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Re: SSB Technologies and Java Accessibility

From: Kelly Ford <kford@teleport.com>
Date: Thu, 05 Oct 2000 14:08:29 -0700
Message-Id: <>
To: w3c-wai-ig@w3.org
Hi All,

I want to make certain that people didn't misconstrue my messages in asking 
if anyone had gotten the SSB programs to work with screen readers.  I 
certainly didn't mean anything negative about the company or their efforts.

Working with a sighted assistant I did explore their software and think it 
has excellent potential to help make the web a more accessible 
environment.  My inquiries were more to see if anyone had discovered a 
trick to get things working with screen readers that I hadn't found.


At 11:49 AM 10/5/00 -0700, you wrote:
>Pursuant to Dave's earlier e-mail to the list, here is a detailed technical
>description of the problem.  The problems with the installer revolve around
>ZeroG, which has yet to implement the appropriate APIs, and package the
>necessary libraries with their software.
>External to that, Java itself has some versioning latencies revolving around
>the Access Bridge, which affects all applications written in Java.
>Specifically the defacto Java Runtime Environment currently in use is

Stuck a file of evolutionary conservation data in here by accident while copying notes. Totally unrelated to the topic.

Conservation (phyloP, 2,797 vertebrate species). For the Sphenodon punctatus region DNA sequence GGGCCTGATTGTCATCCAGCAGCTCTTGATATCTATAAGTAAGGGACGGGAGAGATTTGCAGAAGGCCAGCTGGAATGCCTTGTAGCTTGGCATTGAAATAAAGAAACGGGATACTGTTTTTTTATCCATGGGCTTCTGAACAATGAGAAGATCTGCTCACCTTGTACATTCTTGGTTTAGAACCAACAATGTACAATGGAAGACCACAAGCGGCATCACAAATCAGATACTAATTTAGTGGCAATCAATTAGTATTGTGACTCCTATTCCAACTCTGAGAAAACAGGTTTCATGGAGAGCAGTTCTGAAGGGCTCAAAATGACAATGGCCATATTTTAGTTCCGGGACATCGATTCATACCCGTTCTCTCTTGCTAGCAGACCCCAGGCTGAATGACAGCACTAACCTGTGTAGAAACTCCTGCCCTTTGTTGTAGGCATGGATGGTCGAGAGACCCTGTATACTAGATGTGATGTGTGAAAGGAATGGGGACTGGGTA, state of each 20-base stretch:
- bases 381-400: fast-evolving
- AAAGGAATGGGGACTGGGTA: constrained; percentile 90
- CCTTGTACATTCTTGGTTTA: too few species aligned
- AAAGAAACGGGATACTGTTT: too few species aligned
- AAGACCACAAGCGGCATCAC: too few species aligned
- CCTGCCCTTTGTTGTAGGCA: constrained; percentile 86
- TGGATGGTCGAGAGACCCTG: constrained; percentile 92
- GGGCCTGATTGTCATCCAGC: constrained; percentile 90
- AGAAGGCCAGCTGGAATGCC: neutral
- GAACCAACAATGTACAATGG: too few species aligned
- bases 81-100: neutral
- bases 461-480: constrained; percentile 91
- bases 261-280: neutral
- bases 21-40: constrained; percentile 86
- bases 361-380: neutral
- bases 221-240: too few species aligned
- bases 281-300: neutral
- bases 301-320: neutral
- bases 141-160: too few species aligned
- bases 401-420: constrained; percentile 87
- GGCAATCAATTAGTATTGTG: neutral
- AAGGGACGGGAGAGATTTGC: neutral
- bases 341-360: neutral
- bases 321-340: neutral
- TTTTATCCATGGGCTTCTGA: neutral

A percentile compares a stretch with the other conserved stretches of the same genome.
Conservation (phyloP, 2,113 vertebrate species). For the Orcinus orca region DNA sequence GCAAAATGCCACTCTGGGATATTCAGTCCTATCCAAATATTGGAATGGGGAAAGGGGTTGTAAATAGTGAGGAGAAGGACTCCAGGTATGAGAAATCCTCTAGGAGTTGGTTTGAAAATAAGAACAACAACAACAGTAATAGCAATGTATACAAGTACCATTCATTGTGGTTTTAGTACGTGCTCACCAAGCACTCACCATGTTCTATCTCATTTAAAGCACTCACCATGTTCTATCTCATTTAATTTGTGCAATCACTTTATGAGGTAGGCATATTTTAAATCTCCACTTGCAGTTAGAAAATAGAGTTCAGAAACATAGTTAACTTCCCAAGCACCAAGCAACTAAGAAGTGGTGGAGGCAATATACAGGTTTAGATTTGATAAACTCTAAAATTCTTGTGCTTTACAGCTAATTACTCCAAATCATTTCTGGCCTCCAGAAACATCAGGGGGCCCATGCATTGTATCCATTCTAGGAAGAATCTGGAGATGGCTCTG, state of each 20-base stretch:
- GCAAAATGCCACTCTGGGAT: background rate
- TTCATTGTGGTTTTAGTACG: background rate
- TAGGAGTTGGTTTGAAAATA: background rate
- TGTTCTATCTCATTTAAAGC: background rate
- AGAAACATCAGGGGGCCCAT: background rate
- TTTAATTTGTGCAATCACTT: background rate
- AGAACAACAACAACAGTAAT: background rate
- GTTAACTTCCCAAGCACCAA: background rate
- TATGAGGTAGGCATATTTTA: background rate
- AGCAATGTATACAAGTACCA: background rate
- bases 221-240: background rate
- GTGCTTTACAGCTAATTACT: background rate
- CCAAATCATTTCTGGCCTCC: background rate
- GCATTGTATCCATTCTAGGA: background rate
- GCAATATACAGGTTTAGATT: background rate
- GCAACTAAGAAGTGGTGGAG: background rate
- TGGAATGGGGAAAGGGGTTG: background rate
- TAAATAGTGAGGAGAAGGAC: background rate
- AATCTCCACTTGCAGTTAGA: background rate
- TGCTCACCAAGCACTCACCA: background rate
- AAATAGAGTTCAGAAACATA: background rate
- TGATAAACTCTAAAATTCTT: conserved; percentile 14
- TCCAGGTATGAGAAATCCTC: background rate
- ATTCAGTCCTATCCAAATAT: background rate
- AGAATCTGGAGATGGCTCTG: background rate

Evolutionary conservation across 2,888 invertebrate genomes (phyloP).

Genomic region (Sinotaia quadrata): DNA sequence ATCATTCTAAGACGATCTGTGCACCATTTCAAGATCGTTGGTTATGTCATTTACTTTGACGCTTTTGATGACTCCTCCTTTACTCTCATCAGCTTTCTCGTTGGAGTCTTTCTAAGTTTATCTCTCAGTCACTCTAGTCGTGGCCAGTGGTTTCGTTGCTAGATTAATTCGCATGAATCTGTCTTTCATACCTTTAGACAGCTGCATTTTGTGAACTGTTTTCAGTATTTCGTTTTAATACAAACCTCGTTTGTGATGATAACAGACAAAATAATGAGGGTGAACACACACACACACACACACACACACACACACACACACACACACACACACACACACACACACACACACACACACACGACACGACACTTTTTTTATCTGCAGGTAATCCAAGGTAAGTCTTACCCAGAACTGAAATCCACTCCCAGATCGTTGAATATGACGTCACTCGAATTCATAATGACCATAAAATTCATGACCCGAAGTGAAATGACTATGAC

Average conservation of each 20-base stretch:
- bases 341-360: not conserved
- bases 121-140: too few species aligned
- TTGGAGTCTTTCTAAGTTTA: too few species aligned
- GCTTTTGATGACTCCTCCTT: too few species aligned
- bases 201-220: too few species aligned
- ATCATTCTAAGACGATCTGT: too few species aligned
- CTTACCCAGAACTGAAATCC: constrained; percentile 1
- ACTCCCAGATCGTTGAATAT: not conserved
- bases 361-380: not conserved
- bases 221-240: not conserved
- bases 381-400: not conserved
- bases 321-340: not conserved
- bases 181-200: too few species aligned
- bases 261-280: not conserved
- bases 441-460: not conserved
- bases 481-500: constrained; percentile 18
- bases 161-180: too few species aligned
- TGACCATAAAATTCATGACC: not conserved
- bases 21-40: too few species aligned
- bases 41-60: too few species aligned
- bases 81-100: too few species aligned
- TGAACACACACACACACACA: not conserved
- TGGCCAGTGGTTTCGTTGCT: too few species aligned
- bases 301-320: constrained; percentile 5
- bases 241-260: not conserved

>version 1.3.  However the Java access bridge currently only works with
>version 1.2.2 (or 1.1.8) of the Java Runtime Environment.  As such the
>ability of the industry to produce accessible Java applications depends on
>Sun, and their ability to produce the new version of the Java access bridge.
>This should not be interperted as an attack on Sun: they have taken a
>leadership role in accessibility.  However, realistically we should all be
>aware of the time lapse between the newest technology and accessible
>versions thereof.
>Our programs do fully implement the Java Accessibility API and provide for
>full keyboard control of the programs.  Fundamental in our production of
>software is the ability to make our applications accessible to all users.
>As such while there are some external constraints, know that our software's
>accessibility is of paramount importance to us.  It is something we have
>worked hard on and will continue to do so in the future.
Received on Thursday, 5 October 2000 17:08:38 UTC

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